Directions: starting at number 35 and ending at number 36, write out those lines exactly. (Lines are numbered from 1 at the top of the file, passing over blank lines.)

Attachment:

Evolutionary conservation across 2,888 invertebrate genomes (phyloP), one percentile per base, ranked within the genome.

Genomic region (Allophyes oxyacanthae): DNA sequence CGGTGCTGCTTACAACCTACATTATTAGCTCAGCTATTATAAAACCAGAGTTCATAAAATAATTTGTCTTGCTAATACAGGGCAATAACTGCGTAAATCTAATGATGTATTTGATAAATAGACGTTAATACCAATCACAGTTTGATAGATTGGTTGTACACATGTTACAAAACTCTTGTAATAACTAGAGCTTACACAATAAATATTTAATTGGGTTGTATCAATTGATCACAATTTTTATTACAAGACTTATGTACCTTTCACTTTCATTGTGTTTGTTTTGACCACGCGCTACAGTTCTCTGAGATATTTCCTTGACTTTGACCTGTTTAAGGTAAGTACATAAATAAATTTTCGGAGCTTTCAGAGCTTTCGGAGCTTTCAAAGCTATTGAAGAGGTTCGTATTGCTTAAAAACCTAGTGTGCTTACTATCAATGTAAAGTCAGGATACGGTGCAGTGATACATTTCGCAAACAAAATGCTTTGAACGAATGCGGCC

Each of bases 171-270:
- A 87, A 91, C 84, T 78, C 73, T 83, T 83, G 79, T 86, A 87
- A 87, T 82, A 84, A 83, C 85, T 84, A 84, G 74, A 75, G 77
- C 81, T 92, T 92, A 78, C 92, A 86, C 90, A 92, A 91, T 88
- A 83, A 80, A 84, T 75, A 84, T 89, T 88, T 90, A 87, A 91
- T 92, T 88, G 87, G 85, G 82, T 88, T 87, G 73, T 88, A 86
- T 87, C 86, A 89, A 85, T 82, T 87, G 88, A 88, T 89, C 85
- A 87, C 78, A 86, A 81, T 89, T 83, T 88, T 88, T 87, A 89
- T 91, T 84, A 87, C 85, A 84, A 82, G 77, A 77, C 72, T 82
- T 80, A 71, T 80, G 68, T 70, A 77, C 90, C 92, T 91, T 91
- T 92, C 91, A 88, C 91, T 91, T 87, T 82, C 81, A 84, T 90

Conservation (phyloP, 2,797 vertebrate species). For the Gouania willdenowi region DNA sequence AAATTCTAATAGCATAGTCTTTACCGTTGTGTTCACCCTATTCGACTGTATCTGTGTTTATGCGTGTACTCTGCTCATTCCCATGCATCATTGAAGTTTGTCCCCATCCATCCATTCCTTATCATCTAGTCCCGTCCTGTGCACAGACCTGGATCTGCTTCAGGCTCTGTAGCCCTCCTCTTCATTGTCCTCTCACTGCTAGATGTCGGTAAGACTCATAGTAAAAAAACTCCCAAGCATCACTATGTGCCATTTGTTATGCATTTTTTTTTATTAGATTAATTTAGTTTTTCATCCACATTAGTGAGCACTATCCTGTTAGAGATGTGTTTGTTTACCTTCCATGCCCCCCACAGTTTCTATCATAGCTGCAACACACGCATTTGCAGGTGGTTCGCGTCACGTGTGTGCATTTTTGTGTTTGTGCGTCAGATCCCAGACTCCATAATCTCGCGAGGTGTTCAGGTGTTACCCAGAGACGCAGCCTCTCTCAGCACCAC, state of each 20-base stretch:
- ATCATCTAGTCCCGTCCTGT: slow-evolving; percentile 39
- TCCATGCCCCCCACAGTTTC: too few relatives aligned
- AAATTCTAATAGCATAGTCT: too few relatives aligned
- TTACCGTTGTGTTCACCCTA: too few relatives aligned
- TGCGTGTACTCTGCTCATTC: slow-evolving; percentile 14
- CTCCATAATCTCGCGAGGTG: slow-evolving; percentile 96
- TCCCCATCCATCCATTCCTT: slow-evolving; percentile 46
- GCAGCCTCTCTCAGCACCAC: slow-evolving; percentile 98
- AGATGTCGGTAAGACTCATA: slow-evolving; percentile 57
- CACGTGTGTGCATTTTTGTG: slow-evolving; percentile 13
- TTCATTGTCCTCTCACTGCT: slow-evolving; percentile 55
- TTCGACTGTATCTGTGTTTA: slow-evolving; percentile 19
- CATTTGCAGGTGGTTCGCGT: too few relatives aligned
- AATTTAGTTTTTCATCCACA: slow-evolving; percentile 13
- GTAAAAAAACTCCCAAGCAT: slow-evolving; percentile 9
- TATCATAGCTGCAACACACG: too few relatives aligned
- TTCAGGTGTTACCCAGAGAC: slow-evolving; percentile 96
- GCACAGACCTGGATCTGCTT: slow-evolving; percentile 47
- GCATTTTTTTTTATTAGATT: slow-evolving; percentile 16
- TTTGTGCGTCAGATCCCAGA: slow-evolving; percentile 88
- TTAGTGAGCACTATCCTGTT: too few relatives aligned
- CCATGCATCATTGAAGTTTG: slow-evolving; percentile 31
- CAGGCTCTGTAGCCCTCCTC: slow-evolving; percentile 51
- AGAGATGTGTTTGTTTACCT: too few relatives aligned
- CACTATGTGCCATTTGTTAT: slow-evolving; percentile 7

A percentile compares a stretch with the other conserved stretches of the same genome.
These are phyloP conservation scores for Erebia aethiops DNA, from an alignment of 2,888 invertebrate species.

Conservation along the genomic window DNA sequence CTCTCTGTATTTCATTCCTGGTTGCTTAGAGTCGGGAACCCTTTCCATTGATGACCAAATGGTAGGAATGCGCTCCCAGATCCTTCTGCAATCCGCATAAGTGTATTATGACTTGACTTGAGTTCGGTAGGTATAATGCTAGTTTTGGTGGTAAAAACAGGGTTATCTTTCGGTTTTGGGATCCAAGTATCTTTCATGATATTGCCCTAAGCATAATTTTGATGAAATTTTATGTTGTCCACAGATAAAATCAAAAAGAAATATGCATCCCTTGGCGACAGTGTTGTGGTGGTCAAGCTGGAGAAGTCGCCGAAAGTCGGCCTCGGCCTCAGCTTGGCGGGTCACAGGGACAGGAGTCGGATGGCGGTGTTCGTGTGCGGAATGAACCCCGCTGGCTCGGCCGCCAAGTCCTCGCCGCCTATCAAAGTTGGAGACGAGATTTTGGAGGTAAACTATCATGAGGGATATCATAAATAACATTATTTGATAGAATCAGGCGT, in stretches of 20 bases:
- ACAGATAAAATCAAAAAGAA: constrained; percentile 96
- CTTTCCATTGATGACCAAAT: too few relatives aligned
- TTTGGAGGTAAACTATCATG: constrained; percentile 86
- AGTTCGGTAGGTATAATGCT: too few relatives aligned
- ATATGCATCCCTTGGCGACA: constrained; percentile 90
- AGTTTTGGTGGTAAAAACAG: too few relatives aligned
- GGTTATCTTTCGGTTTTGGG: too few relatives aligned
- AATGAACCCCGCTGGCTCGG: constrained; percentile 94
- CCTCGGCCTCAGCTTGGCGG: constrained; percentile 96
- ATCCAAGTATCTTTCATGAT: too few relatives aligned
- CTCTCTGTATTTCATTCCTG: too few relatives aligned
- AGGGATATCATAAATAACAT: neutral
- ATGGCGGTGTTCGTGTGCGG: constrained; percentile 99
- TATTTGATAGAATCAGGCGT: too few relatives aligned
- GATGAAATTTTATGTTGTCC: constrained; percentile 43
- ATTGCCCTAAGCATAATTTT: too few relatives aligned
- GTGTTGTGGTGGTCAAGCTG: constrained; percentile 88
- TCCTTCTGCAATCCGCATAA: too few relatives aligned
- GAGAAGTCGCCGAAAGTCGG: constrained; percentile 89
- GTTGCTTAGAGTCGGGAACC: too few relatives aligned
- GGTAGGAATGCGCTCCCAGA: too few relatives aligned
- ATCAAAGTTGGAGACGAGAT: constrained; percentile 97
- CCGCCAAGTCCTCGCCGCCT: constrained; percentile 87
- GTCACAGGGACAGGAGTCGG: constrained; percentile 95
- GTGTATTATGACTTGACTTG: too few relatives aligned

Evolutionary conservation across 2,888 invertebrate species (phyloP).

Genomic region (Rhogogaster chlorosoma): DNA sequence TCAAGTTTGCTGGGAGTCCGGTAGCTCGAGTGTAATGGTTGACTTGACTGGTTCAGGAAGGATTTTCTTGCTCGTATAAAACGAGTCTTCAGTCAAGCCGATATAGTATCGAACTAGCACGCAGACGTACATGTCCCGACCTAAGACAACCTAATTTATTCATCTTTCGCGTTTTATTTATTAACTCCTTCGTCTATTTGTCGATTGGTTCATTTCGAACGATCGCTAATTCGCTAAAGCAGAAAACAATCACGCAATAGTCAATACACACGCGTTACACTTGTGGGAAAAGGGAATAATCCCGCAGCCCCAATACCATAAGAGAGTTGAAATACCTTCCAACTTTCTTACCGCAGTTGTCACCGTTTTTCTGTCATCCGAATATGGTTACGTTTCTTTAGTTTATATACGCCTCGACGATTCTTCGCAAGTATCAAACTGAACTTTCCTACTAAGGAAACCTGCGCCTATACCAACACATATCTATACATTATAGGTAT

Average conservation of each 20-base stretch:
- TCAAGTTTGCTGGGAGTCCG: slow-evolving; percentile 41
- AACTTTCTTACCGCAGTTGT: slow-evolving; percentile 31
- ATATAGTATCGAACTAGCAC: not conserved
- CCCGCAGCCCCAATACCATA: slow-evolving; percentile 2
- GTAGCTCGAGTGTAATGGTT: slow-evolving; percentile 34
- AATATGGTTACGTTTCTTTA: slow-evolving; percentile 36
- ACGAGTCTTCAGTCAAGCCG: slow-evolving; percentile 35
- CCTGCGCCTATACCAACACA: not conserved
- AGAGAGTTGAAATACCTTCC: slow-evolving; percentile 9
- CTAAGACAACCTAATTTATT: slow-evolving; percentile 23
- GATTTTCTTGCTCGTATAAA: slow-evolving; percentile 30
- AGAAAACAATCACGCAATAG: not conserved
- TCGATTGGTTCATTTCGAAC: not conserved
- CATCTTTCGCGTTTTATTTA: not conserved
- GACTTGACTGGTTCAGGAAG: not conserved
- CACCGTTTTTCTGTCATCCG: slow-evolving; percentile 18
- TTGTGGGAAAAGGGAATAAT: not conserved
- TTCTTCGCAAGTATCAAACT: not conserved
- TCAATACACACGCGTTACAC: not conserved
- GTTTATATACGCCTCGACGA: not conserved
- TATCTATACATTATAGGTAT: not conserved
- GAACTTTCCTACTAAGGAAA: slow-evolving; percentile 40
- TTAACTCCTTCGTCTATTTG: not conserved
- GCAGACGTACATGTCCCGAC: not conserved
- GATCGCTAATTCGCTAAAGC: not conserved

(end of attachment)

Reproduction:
- TTAGTGAGCACTATCCTGTT: too few relatives aligned
- CCATGCATCATTGAAGTTTG: slow-evolving; percentile 31